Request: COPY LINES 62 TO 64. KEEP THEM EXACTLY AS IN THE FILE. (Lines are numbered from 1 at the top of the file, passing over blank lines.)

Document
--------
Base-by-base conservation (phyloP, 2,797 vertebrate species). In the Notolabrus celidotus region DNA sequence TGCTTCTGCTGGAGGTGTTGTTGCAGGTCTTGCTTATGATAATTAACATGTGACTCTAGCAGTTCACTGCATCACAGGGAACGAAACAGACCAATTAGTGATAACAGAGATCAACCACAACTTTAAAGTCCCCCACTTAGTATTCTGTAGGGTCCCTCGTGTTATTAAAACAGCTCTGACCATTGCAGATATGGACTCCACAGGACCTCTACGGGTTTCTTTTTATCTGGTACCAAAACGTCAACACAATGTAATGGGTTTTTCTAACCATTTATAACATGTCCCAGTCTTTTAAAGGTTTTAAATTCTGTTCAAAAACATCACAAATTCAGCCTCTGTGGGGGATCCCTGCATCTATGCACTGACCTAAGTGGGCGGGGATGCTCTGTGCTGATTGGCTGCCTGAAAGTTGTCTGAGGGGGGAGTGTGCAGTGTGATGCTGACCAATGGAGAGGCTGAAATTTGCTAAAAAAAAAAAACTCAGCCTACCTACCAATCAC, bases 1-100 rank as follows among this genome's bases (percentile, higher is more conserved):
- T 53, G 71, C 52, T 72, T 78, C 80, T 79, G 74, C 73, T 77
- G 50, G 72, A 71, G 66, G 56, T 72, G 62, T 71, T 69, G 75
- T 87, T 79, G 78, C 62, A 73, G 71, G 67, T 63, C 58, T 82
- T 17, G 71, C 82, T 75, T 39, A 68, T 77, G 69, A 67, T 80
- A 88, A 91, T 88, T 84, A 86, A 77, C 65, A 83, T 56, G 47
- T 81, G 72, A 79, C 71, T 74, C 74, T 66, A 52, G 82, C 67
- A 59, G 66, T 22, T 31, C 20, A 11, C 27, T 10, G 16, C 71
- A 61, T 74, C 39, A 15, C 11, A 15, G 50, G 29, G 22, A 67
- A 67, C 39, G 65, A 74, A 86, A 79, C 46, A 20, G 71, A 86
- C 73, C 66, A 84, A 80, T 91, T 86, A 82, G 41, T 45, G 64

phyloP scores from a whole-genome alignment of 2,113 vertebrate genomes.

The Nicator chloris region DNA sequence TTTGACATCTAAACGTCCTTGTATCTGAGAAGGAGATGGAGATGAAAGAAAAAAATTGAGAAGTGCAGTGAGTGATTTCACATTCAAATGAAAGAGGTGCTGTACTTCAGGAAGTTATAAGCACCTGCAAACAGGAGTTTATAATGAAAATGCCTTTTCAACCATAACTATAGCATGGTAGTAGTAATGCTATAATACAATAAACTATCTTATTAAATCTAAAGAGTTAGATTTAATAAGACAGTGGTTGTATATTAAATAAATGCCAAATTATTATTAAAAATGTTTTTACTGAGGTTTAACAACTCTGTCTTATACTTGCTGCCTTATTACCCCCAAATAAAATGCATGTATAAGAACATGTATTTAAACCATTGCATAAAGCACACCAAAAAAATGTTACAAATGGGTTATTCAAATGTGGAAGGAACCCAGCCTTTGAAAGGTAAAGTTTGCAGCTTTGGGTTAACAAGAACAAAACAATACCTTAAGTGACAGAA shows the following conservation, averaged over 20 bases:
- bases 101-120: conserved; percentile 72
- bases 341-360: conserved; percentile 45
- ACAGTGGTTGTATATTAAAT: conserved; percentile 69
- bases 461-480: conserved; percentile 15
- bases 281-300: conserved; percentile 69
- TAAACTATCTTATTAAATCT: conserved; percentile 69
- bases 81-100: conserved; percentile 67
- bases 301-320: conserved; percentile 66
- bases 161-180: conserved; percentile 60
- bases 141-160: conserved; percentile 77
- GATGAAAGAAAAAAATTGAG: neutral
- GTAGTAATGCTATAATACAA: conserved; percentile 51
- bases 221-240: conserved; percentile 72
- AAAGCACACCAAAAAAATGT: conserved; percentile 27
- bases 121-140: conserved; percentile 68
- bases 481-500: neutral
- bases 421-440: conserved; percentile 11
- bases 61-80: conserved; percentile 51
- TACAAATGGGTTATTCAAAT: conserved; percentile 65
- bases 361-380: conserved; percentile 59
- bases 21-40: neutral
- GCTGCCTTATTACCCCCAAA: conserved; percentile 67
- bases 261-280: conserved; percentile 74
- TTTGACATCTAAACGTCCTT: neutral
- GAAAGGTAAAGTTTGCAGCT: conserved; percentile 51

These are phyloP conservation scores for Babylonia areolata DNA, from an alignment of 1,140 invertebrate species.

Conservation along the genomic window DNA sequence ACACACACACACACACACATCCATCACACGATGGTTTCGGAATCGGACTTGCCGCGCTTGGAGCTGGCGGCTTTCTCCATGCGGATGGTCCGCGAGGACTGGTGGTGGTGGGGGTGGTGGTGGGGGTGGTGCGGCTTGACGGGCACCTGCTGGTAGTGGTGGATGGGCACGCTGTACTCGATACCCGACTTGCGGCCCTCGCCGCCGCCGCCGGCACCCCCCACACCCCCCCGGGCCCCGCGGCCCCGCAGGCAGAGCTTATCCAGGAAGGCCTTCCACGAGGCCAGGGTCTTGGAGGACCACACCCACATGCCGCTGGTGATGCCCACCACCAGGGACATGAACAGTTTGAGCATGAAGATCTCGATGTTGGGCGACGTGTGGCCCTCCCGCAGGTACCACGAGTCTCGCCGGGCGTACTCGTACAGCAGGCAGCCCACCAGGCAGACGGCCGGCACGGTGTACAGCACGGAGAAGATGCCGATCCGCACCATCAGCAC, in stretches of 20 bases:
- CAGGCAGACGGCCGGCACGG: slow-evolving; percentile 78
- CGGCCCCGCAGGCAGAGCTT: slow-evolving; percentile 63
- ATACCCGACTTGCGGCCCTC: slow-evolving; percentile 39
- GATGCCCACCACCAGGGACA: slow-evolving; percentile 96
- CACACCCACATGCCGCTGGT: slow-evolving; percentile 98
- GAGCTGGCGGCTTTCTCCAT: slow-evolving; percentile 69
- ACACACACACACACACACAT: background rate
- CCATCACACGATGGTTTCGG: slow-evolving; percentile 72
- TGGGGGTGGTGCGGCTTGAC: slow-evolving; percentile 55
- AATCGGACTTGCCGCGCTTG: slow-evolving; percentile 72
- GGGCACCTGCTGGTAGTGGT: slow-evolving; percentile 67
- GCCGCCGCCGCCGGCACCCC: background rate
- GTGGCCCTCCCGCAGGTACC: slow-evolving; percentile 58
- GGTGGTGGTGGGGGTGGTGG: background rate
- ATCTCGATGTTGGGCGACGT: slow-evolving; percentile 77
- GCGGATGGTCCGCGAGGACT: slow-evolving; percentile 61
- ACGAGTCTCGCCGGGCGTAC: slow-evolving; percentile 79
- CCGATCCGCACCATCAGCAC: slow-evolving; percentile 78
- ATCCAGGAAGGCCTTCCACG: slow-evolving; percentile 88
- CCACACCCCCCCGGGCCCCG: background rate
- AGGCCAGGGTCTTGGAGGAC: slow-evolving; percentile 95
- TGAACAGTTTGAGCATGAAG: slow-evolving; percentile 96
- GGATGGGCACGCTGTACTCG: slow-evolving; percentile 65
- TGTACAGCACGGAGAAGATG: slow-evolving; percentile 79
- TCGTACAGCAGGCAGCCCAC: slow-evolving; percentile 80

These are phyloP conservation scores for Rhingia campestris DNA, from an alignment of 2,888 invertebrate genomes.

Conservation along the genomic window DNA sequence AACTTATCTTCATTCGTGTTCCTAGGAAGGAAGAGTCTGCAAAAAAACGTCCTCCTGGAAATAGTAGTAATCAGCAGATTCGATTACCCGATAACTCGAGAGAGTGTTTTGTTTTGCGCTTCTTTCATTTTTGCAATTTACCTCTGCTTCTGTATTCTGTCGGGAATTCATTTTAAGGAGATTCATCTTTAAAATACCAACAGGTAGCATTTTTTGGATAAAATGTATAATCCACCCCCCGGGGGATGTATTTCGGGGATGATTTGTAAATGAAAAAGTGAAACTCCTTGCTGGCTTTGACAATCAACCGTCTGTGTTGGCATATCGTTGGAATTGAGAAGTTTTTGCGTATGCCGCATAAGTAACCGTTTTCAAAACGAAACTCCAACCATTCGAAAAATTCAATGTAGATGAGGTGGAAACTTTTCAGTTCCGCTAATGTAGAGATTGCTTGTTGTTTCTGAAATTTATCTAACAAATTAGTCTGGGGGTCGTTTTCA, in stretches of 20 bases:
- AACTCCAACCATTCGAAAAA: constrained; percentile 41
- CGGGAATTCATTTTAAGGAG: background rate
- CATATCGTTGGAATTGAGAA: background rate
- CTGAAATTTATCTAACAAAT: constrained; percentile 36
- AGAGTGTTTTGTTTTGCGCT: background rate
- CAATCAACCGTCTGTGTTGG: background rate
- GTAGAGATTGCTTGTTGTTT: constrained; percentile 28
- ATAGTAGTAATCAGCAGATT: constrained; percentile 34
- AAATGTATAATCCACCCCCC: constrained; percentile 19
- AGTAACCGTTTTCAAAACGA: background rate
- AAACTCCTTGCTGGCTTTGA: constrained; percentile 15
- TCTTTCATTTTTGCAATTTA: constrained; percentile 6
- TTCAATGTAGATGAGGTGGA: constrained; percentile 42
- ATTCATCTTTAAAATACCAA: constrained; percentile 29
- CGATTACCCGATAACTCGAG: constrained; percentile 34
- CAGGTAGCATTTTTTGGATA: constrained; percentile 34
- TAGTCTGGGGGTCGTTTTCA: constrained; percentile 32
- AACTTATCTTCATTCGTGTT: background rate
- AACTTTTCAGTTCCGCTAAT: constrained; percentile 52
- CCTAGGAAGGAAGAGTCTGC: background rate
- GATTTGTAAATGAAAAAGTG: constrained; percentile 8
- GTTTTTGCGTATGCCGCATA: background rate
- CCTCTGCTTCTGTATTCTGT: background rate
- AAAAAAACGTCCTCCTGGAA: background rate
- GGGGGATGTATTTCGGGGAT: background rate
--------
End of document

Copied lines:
- TGAACAGTTTGAGCATGAAG: slow-evolving; percentile 96
- GGATGGGCACGCTGTACTCG: slow-evolving; percentile 65
- TGTACAGCACGGAGAAGATG: slow-evolving; percentile 79